The campaign is at its most fun in its early stages, when the stakes for Iden and her covert squad are the greatest. It’s a pity that the story couldn’t shake all of its tropes and stay more focused on the missions at hand, but at the end of the day, Battlefront 2‘s narrative is one of the best the series has seen in a long, long time — perhaps since Tie Fighter.
That epic story is bolstered even further by the game’s absolutely gorgeous backdrops and preternatural character models. Light gleams off Inferno Squad’s helmets as they trudge through the dense forests of Endor; the skies over Pillio stretch into the distance behind regal (and uncannily realistic) waterfalls; and the wreckage of Star Destroyers burns brightly against hot desert sands of Jakku. Iden and her compatriots, Gideon Hask and Del Meeko, look as real as you and I — down to every pore.
To top things off, I’d be remiss if I didn’t at least mention Battlefront 2‘s soaring score and impeccable sound design, both of which make the campaign even that much more pronounced. Just as with its predecessor, every blaster bolt, lightsaber swing, and starship flyby is full of pitch-perfect nuance and gravitas. Iconic sonic landscapes from the films, ranging from The Phantom Menace to The Force Awakens, make appearances throughout BF2, further bolstering the feeling that you’re not just playing a game — you’re playing a movie.
It’s somewhat perplexing that the fidelity of sound intrinsic to the campaign isn’t as strong in the multiplayer sections, where clearly hearing enemy boot steps and commands is arguably more imperative. In my experience, I often found it difficult to determine where enemies were coming from, and the more granular pieces of audio design from the campaign were lost in the utter cacophony of combat.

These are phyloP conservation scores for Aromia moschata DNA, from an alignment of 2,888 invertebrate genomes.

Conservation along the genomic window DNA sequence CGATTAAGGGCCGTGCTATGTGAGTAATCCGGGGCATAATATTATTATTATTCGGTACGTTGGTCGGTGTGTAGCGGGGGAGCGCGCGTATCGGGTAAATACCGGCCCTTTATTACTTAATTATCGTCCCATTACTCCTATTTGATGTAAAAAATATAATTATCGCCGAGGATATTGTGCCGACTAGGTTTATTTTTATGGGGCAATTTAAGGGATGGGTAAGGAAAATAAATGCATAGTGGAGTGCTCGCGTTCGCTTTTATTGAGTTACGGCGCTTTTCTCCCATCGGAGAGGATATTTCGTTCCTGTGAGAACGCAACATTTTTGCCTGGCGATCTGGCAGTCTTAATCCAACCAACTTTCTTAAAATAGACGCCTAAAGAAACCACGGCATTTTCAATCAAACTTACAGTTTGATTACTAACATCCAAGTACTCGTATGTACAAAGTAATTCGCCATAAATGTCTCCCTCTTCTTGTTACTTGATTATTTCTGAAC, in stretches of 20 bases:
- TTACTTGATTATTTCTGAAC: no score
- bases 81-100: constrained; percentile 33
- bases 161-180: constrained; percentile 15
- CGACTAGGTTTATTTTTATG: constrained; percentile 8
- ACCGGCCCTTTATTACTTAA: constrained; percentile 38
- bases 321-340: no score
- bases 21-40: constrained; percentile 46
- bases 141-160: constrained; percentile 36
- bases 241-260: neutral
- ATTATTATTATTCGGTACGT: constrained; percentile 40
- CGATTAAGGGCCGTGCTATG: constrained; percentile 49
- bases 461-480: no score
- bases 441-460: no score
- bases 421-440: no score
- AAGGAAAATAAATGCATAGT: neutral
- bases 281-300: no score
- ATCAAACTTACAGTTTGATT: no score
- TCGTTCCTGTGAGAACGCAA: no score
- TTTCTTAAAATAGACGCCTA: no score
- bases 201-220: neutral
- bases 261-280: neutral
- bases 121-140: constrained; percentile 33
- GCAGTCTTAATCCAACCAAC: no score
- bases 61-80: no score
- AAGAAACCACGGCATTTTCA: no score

For all the things Battlefront 2 does wrong on the multiplayer front, there’s a plethora of things it does right everywhere else. It may seem overly dramatic, but Battlefront 2‘s single-player experience, terribly fun Arcade mode, and couch co-op features save the game from itself. It’s in these modes and moments that we see under the hood, past the obtrusive microtransactions and needlessly complex progression systems, and discover a wildly fun and mechanically sound experience.
Visiting that galaxy far, far away has never been more beautiful; battling on planets such as Takodana and flying in the skies above Kamino has never been more exhilarating; and blasting Rebels and Imperials alike has never felt so satisfying. To put the icing on the cake, you won’t find better in-game cinematography in any of BF2‘s franchise cousins.
It will be interesting to watch Battlefront 2‘s journey and see how long players will stick with the game. Playing more than 15 hours of BF2 so far, I get the feeling that some players will stay around for the upcoming canonical story DLCs that will expand the narrative into the moments before (and perhaps during) The Force Awakens. Others will stick around for the game’s tight controls, well-rounded mechanics, and exciting gameplay. But others (and I’d argue more than you think) will find the game’s frustratingly convoluted systems too vexing to get over.
And that’s unfortunate because Star Wars Battlefront 2 really is a fun game to play. You just have to search for it.
Star Wars Battlefront 2 Review: A Maligned Shooter Hiding Its Potential
With overly complex multiplayer and progression systems, Battlefront 2 saves itself from Jar-Jar status with a strong story and competent core gameplay.What Our Ratings Mean